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Understanding Florida's 'lemon law'

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A consumer recently purchased a new car and already has made several trips to the dealer's service department for repairs. After picking up the car, the same problem occurs or a new one arises. The dealership employees tell the consumer that there is no more that they can do and refuse to give a refund or another car.

Consumers do have options with the quickest and least expensive to file a claim for arbitration under the Florida Motor Vehicle Warranty Enforcement Act, also known as the "lemon law." This law affords consumers a refund of monies paid to date for the car (loan, lease or all cash payments) less depreciation or a reasonably equivalent replacement car. The car must have been purchased new in Florida and a claim has to be filed within 24 months after taking delivery.

Here's the process: once the consumer brings the car in for repairs three times for the same problem or has had it in the shop for 30 days (consecutive or nonconsecutive) for a variety of problems, a claim may be made against the manufacturer. The arbitration is a semi-formal hearing (not in a courtroom) in which the consumer presents her case and the auto manufacturer presents its facts. At the end of this hearing, the arbitrator decides who wins. The consumer may have to go through the manufacturer's own certified arbitration program if there is one (usually arranged by the Better Business Bureau). If she loses, then she is entitled to proceed to the state of Florida's arbitration, which is organized through the Florida attorney general's lemon law division. In both, the key to winning is proving that the car has a substantial defect which impairs its safety or use or value.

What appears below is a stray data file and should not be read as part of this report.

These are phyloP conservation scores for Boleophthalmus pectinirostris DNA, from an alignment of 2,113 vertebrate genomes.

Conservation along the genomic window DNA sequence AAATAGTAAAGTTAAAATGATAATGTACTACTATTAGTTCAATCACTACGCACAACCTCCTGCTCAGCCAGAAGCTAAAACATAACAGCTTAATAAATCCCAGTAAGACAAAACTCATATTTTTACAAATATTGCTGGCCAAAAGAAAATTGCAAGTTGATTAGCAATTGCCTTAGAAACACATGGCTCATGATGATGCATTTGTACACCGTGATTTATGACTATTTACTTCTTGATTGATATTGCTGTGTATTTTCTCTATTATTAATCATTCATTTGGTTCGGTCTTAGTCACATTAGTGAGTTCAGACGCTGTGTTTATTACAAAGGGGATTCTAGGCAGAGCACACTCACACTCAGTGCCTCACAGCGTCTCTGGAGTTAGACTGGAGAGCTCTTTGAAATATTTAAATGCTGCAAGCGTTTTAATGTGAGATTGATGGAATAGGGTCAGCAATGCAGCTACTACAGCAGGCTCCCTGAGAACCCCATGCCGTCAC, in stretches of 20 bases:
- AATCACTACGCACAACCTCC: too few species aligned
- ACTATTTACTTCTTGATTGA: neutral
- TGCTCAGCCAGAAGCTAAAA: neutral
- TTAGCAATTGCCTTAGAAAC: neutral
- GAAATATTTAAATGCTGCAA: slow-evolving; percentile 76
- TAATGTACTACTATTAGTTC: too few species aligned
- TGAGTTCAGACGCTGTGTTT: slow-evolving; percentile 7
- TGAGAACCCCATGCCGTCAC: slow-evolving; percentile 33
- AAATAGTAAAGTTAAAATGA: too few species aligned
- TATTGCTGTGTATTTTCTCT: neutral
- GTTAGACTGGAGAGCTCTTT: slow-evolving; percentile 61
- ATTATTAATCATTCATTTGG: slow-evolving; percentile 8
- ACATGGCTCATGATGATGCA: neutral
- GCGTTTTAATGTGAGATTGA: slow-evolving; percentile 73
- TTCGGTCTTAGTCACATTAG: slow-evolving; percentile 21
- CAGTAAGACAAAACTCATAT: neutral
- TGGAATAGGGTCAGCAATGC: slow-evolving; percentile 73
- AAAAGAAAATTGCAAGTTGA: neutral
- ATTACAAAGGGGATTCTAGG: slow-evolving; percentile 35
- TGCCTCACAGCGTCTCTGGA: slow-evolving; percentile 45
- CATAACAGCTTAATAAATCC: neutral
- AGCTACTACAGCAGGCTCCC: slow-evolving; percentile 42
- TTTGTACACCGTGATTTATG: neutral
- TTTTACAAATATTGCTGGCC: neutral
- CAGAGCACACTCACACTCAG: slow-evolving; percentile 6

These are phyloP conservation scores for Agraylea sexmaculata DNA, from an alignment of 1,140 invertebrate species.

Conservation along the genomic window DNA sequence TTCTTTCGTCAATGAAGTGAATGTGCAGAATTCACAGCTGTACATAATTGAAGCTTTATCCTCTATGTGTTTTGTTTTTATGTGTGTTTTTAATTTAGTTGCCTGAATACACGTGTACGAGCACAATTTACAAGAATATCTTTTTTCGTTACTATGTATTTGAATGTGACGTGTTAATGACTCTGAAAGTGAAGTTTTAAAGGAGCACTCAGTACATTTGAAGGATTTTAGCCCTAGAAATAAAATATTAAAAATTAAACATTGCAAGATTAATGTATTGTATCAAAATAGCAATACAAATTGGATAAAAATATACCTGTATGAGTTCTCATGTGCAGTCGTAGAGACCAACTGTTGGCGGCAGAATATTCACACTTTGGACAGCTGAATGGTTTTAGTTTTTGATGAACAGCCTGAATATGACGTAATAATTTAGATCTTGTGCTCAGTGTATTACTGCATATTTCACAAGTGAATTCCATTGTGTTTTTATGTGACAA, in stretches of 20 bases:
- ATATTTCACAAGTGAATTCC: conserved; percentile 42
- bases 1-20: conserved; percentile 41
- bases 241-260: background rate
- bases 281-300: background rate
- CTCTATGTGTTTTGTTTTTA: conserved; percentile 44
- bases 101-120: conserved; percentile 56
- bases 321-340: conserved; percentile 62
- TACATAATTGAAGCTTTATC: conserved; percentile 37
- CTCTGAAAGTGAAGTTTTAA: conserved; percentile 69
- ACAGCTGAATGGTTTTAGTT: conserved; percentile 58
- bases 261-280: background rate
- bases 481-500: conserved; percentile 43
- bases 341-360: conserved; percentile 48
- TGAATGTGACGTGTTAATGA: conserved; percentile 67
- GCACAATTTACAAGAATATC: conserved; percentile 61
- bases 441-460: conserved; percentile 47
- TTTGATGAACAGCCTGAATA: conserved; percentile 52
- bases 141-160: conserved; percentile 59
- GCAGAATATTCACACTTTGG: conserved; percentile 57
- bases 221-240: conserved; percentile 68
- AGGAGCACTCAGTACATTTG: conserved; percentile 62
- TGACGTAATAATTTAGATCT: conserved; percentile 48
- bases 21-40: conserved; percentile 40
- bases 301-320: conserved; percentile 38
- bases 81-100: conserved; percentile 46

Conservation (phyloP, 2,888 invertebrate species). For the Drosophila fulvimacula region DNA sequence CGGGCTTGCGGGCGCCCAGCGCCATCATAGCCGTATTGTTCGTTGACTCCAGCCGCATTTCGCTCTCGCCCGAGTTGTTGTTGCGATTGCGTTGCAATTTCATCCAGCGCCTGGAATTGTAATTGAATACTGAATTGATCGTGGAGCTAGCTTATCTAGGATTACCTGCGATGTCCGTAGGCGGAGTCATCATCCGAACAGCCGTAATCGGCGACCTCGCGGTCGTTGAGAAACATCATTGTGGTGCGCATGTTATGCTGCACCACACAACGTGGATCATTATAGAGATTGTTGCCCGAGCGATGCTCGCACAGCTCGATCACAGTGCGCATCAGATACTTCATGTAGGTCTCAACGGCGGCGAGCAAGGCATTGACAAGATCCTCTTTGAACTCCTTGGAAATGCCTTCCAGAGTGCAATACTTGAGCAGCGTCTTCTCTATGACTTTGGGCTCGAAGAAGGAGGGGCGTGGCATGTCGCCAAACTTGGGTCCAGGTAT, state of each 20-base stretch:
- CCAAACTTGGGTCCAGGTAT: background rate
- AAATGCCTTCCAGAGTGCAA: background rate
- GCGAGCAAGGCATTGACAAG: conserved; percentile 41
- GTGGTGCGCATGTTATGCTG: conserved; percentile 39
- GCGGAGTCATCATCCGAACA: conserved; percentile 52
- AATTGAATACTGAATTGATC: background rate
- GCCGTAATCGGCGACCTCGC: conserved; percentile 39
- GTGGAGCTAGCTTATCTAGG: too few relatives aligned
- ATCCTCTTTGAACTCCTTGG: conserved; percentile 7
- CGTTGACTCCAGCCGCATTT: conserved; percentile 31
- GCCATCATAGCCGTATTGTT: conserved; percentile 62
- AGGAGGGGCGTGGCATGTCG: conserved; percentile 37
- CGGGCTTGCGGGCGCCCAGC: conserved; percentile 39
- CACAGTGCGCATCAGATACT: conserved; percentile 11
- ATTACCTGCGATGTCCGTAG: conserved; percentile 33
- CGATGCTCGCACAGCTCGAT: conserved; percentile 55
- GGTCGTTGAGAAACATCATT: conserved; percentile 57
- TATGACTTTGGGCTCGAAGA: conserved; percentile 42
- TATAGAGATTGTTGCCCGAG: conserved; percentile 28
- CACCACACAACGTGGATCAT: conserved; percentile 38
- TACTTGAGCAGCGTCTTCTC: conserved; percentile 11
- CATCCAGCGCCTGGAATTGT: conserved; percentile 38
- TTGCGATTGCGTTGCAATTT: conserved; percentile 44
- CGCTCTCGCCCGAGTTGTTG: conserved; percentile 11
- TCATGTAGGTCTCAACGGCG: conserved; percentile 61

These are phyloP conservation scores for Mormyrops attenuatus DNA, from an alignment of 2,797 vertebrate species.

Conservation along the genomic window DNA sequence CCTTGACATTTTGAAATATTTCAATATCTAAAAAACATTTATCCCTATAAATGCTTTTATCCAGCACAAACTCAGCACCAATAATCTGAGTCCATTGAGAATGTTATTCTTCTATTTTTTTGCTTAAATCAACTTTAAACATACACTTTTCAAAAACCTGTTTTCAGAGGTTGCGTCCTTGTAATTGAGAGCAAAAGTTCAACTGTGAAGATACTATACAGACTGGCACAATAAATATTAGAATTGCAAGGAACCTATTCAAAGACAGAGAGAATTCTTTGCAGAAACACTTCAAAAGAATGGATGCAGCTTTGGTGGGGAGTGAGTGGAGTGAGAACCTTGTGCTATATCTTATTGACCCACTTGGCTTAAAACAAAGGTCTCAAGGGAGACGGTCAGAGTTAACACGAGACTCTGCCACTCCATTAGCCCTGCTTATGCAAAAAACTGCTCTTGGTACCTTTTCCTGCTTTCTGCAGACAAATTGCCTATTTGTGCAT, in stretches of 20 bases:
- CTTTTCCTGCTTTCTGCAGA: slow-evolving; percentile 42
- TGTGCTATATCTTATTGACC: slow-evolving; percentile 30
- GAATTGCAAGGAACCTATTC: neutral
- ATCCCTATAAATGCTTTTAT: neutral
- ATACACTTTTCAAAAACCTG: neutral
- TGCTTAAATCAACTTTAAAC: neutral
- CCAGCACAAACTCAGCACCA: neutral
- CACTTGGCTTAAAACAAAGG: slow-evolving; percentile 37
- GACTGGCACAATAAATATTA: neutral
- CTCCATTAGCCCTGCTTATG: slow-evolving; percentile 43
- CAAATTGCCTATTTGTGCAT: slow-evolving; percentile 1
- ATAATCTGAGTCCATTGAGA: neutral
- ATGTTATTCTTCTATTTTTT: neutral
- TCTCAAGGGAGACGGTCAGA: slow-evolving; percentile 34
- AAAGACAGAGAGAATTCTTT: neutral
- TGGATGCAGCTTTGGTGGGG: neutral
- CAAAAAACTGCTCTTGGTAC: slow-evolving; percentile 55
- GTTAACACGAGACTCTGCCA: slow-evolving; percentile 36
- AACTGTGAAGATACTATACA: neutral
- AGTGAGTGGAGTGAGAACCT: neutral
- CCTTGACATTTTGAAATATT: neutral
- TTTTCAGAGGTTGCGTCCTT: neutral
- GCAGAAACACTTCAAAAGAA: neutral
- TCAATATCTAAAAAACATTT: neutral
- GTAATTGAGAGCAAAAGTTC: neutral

Although the law is meant to be consumer friendly, it can be complicated especially in proving to an arbitrator(s) that the car has a substantial defect. In addition, calculating the refund to the consumer can be confusing without an understanding of how depreciation and trade-in values work. Despite that, the benefits may outweigh a lengthy and costly trial.

How may a consumer avoid buying a lemon? Investigate the prospective car's repair history in Consumer Reports, auto magazines, Internet chat groups and trusted, knowledgeable mechanics. Many new cars go through several model years before the manufacturer works out all of the kinks.

If the consumer does experience repair problems, it may help to hire a private mechanic to inspect the car and testify at the arbitration hearing if necessary. The consumer should always obtain and read all repair orders and question the findings of the dealership's mechanic. Often, the order will show that the car is performing to manufacturer's specifications despite the private mechanic's observations. Some dealerships are known to deny warranty coverage and bill the consumer for costly repairs when they should have been covered under the warranty.

Lastly, if there is a problem, do not let the manufacturer off the hook by thinking the problem will work itself out or feeling that it's not a big deal. Once the warranty ends it can become a big and very costly deal.